Patents make sense when seeing an idea through to its fruition requires requires a significant risk. New drugs and new hardware often have such requirements. The protection therefore must be equative to the risk. Most software ideas that are patented do not meet this criterion.
Software CEOs with shareholders but who also don't happen to agree with the idea of patenting software (like myself) are put in an awkward position. Because software patents exist, they make a company more valuable and are required in some situations to protect the company. At Real Software, we have applied for patents on technology developed for Real Studio even though we disagree that they should exist because we have a fiduciary responsibility to our shareholders and want to protect our customers as well. Software patents are an evil we must deal with as long as they continue to exist.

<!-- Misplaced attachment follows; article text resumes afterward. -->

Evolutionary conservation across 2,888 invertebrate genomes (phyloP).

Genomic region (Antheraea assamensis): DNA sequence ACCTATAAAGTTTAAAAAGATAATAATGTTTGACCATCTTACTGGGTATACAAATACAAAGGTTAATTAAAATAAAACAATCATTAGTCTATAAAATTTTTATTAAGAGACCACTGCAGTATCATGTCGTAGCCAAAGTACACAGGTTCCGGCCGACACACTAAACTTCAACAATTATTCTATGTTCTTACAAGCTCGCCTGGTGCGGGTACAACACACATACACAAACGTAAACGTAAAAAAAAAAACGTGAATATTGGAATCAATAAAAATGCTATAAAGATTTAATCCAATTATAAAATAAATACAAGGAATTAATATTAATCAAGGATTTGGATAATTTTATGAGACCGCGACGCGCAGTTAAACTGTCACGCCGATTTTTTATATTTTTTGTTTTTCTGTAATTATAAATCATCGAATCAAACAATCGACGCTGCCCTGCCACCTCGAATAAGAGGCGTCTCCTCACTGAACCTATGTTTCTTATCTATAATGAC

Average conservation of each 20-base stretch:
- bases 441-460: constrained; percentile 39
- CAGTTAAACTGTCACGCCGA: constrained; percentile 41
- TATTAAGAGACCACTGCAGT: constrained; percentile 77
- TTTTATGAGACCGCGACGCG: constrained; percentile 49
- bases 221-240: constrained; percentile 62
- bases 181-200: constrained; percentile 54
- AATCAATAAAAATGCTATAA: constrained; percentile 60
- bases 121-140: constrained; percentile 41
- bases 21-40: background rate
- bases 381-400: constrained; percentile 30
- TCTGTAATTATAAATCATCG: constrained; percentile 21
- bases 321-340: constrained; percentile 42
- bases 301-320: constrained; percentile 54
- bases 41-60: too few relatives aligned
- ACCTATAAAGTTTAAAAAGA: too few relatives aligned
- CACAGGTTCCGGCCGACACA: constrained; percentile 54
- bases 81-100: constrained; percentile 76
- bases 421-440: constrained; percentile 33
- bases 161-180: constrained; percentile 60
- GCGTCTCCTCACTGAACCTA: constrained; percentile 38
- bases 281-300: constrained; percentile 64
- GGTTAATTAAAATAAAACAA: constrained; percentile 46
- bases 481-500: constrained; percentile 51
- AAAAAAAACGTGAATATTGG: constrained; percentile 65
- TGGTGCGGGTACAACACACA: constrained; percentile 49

It is my hope that the President, Congress and future leaders will continue to examine and refine the patent process to protect those that deserve protection and stop protecting those that use it to stifle innovation or extort money from smaller companies who can't afford to defend themselves even when they are in the right. I encourage those of you in the US to contact your representatives in Congress and ask them take part in this important discussion.